Derivatives of Z-Bisdehydrodoisynolic Acid Provide a New Description of the Binding-Activity Paradox and Selective Estrogen Receptor Modulator Activity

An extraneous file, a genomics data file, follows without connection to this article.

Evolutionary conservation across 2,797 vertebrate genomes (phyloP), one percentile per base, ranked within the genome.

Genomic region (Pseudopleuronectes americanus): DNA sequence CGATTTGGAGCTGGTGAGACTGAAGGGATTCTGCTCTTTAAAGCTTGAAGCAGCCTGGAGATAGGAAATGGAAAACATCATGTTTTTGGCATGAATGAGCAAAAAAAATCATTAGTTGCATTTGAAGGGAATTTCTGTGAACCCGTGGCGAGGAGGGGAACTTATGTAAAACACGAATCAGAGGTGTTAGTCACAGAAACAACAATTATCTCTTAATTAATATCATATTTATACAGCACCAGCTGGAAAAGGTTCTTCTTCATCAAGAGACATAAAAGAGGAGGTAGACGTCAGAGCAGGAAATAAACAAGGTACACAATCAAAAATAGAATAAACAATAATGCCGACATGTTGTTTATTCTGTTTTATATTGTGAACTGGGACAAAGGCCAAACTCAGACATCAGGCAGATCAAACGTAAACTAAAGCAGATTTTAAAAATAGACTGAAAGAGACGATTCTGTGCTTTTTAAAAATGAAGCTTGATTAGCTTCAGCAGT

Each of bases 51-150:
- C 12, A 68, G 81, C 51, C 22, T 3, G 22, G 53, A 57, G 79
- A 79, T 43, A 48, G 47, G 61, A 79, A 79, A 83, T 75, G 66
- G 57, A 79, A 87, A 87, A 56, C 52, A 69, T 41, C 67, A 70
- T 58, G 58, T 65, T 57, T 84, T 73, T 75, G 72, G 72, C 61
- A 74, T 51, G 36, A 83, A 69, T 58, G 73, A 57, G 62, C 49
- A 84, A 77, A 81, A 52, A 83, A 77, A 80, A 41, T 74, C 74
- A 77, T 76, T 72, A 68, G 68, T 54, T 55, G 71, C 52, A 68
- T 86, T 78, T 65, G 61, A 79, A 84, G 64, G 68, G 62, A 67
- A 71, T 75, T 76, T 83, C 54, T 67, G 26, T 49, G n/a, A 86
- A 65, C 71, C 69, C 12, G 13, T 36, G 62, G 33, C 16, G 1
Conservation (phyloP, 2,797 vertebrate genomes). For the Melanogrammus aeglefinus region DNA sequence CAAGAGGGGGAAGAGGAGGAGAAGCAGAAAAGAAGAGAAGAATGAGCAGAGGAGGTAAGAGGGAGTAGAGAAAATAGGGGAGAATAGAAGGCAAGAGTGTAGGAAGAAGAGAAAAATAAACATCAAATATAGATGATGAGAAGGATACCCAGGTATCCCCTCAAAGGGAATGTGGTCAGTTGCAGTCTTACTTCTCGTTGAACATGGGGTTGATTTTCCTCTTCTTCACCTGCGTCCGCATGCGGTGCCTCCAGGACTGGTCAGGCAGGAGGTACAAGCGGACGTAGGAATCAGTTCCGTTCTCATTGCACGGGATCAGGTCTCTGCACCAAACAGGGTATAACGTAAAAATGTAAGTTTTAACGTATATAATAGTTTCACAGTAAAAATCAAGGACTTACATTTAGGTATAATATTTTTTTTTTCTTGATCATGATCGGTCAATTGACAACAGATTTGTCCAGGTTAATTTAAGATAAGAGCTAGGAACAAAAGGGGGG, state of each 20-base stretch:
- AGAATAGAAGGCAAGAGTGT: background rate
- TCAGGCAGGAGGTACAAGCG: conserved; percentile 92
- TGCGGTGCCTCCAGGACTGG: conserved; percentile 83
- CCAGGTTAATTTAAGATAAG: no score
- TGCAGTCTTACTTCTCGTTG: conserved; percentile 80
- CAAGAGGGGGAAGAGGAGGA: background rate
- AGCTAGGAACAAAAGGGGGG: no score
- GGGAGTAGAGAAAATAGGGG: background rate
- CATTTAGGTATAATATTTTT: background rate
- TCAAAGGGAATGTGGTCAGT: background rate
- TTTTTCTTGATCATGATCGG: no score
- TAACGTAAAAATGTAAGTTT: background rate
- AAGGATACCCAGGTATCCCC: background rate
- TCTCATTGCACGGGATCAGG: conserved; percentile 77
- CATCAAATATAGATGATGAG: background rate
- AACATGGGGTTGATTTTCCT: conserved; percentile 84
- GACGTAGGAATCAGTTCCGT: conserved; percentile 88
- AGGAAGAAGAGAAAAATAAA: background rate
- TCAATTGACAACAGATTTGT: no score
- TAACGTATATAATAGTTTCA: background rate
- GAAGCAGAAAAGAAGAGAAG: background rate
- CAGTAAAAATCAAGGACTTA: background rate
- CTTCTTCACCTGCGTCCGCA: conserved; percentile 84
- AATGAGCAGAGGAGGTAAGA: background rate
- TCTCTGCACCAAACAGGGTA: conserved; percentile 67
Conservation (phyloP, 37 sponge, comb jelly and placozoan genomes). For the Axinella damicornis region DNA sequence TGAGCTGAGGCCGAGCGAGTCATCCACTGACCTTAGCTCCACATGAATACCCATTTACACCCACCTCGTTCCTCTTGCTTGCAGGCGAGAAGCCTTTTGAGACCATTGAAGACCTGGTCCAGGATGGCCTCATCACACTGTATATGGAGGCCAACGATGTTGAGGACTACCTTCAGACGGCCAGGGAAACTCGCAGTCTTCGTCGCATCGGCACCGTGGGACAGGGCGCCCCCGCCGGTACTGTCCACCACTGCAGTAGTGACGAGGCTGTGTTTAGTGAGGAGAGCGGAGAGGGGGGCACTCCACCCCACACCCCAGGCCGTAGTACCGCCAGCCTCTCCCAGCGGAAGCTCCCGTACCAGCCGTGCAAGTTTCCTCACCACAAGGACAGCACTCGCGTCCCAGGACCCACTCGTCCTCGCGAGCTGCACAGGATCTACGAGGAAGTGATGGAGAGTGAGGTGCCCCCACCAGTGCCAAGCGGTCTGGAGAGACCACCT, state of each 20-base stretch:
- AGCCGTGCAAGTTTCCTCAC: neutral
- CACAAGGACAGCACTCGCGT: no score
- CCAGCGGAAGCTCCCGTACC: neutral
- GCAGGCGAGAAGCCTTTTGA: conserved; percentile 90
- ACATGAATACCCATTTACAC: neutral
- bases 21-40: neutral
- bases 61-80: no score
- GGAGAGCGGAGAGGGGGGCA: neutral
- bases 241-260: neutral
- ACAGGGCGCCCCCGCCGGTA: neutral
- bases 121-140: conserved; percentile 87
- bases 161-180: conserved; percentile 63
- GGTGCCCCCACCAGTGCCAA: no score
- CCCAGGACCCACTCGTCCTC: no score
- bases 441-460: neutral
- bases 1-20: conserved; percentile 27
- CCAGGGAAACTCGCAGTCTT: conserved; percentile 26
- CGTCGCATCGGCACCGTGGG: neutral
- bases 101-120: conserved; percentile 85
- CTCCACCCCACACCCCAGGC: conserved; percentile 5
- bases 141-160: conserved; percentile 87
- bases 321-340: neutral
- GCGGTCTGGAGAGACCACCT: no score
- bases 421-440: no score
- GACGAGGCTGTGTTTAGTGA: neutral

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Z-Bisdehydrodoisynolic acid [(±)-Z-BDDA], an estrogenic carboxylic acid, is highly active in vivo yet binds poorly to estrogen receptors (ERs). Studies of Z-BDDA and its enantiomers demonstrate therapeutic potential as selective ER modulators; however, the activity vs. binding paradox has remained. One possible explanation is that the carboxylic acid group of Z-BDDA may be modified in vivo to an ester or amide. Synthesis of these derivatives showed the relative binding affinity (RBA) of the methyl ester for ERα and ERβ was increased approximately 14- and 20-fold, respectively, relative to the parent compound. Yet, this increased affinity did not result in increased reporter gene expression. In contrast, the amide showed an unexpected approximately 4-fold decrease in RBA to both ERs compared with the parent. The relationship among the RBAs of ester, acid, and amide is consistent with their predicted polarity, suggesting the carboxylic acid, and not the carboxylate of BDDA, binds to ERs. Studies at pH 6.5, 7.4, and 8.0 were consistent with a simple acid-base equilibrium model, with BDDA binding as the undissociated acid and with affinity equal to or exceeding that of estradiol, consistent with high in vivo potency. Furthermore, the alcohol BDD-OH also demonstrated high affinity and increased activity in gene expression assays. In addition to suggesting a resolution to the decades-old binding/activity paradox, these studies may provide a direction for definitive in vivo metabolic and pharmacokinetic studies and provide additional insight into the chemical and metabolic determinants of BBDA’s unique tissue selectivity and selective ER modulator activities.

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